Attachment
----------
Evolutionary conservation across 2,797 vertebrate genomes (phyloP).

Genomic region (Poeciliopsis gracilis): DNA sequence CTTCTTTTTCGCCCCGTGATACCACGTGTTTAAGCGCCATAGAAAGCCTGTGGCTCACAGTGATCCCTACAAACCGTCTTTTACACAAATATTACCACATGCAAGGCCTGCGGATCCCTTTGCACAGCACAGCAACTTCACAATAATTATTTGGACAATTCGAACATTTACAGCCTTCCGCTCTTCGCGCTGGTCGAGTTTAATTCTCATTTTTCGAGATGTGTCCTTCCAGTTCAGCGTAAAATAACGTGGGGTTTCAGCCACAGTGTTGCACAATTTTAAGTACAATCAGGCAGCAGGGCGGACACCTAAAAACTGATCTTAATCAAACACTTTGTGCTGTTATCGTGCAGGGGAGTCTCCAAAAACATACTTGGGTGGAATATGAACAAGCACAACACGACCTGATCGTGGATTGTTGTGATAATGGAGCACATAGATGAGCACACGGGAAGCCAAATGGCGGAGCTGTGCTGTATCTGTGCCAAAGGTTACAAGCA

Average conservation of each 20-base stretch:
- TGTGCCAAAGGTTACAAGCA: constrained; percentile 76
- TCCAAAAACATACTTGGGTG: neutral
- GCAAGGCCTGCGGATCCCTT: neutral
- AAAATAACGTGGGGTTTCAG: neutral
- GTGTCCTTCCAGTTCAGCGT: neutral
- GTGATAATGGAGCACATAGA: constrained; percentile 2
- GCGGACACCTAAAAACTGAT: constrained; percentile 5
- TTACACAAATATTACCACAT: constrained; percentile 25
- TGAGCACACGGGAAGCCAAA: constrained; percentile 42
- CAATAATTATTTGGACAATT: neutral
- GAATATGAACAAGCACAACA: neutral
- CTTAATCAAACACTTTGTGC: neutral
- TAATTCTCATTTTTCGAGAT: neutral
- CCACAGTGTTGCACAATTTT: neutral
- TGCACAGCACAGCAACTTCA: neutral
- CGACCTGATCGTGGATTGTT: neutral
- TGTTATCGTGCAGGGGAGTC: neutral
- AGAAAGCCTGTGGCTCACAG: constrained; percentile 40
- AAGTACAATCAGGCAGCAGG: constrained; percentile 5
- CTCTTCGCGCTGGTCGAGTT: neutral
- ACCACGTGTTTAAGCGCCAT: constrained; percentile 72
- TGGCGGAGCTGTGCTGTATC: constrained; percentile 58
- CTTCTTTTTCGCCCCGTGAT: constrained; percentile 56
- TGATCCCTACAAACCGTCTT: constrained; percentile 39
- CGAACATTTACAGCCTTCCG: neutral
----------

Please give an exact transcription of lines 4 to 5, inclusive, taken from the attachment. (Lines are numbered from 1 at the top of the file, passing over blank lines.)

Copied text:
- TGTGCCAAAGGTTACAAGCA: constrained; percentile 76
- TCCAAAAACATACTTGGGTG: neutral